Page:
Recently I finished reading The Borrowers, a 192 page fantasy book written by Mary Norton. Mary Norton is an English writer most popular for writing her series The Borrowers, Norton was educated in London, but was raised in Bedfordshire, which was the setting for The Borrowers. The Borrowers is a classic book originally published in 1952, this book won the 1952 Carnegie Medal from the Library Association. After the success of the original Borrower’s book, Norton later wrote The Borrowers Afield(1955), The Borrowers Afloat(1959), The Borrowers Aloft(1961), and finally The Borrowers Avenged(1982). I read this book because I thought that it had a very interesting plot line, also most of my family has read this book and loved it, so I decided to try it.
The novel The Borrowers follows the Clock family, this family consists of Arrietty, the teenage daughter, Homily, the mother, and Pod, the father, they call themselves the borrowers. The Borrowers starts off with a young girl named Kate who is knitting a quilt with Mrs.May, a nice old lady, who claims to have seen the borrowers. This novel is told through the perspective of Mrs.May. The Clock Family is a family of tiny people who live under the floor of Mrs. Mays’ house. The borrowers fill their home with items that they “borrow” from Mrs. May. They find new purposes for everyday items, they use stamps as wall art, quarters as plates, etc. One day the borrowers are seen by Mrs. Mays brother, but in this novel they just refer to him as the boy. Arrietty keeps in contact with the boy and eventually the boy finds the borrower’s house. Pod and Homily are panicked and they believe that they need to move immediately, but the boy shows kindness towards the family, and gives them new furniture and helps them with their borrowing. The borrower’s life is fine until Mrs. Driver, the cook, finds their home and calls the rat catcher, the problem is that the borrowers don’t know what to do next.
I was very surprised when Arrietty contacted the boy. Pod and Homily had told Arrietty that under no circumstances should she talk to the boy. I realized that this was a contrast and contradiction moment. Arrietty usually follows her parents orders, and I could not believe that she would disobey them. I asked myself why did she do this? I believe that Arrietty wanted to see if she could trust humans. Pod and Homily have always told Arrietty that humans are disloyal, untrustworthy, and dishonest, so I believe that Arrietty was curious, and wanted to see if these statements were true.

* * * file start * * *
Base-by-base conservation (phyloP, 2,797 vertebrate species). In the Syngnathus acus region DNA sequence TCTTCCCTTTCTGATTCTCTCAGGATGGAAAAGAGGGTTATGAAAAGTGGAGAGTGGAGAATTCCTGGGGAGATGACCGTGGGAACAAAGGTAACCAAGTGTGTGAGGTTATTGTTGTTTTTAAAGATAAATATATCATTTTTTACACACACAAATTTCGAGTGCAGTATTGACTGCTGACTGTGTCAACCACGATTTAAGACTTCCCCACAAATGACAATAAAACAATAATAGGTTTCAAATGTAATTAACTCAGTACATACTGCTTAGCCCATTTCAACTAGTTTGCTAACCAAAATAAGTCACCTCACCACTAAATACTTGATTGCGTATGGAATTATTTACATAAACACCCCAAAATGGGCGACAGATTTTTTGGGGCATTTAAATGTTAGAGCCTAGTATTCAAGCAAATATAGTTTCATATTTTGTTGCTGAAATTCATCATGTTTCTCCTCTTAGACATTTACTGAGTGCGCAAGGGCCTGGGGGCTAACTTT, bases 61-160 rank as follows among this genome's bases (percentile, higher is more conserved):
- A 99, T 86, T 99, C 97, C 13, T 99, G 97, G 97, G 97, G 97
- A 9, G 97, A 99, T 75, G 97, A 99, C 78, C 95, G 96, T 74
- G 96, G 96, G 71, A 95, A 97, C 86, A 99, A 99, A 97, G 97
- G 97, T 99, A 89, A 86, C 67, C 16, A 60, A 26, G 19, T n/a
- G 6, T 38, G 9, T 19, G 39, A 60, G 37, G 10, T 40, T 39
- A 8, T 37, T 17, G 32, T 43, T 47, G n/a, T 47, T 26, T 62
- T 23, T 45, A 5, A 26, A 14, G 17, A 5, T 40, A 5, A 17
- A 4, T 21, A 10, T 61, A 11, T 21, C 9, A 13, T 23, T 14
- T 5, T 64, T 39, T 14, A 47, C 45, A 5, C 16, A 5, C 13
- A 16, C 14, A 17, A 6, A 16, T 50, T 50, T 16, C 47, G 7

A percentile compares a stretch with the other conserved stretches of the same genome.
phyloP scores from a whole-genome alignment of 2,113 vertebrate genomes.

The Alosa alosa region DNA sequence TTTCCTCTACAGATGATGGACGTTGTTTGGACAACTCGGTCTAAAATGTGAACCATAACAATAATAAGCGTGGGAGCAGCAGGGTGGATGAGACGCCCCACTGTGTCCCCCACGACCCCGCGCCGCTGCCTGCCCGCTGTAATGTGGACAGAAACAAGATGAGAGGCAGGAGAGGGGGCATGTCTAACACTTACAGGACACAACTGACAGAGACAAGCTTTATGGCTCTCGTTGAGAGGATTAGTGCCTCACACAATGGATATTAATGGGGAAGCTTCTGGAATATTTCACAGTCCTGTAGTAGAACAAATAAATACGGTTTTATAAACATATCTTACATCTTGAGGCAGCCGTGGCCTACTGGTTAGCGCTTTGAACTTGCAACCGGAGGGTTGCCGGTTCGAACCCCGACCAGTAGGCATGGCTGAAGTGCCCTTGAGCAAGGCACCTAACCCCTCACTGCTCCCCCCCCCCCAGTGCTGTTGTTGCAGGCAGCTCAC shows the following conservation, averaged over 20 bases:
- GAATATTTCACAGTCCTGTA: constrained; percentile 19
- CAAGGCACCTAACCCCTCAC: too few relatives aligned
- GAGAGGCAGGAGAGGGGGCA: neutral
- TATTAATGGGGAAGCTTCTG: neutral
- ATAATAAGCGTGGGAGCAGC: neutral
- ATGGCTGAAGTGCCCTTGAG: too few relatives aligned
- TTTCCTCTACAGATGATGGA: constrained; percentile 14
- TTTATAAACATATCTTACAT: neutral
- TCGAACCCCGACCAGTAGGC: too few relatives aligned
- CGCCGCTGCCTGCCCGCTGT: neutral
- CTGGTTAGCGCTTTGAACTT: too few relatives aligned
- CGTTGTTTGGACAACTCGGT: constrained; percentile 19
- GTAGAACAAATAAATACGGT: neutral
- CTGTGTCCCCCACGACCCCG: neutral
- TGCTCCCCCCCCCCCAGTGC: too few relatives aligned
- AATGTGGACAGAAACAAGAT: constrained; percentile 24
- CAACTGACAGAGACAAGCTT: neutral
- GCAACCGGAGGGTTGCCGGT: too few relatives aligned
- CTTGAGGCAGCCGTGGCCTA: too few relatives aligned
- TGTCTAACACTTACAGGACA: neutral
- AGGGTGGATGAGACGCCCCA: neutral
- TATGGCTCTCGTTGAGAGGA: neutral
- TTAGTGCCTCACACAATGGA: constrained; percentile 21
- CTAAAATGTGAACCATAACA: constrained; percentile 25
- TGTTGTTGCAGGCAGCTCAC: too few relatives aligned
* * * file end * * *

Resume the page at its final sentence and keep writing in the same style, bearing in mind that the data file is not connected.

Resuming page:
I liked how the author incorporated many surprising plot changes. One example of this was when Arrietty talked to the boy, and another surprising plot change was when the boy found the borrower’s house. I never expected this to happen, and it made me, the reader want to keep reading. I believe that the most interesting plot change was when the boy gave the Clock family furniture. This was a random act of kindness and there was no reason to explain why he would do this.
I believe that the theme of this book was perseverance. The borrowers overcame many challenges and they proved that no matter how small, you can overcome any challenge by persevering. There were many problems that were included in this novel one example is that both the boy and Mrs. Driver intruded their home. Also, Arrietty was in contact with the boy which resulted in complicating the life of the Clock family.
Finally, I was interested in the passage when Arrietty decided to go outside for the first time. Norton writes: “She lay back among the primroses and they made a coolness between her and the sun, and then, sighing, she turned her head and looked sideways up the bank among the grass stems. Startled, she caught her breath. Something had moved above her on the bank. Something had glittered. Arrietty stared. (p.69-70).”
I was interested in this passage because it shows how the author writes. It was a very suspensful passage, and it made me wonder what was happening? What is going to happen next? What will Arriety do next? This book was wonderful and there are many reasons why it is still very popular today. I hope to re-read this book someday, and I give this book a 7 out of 10.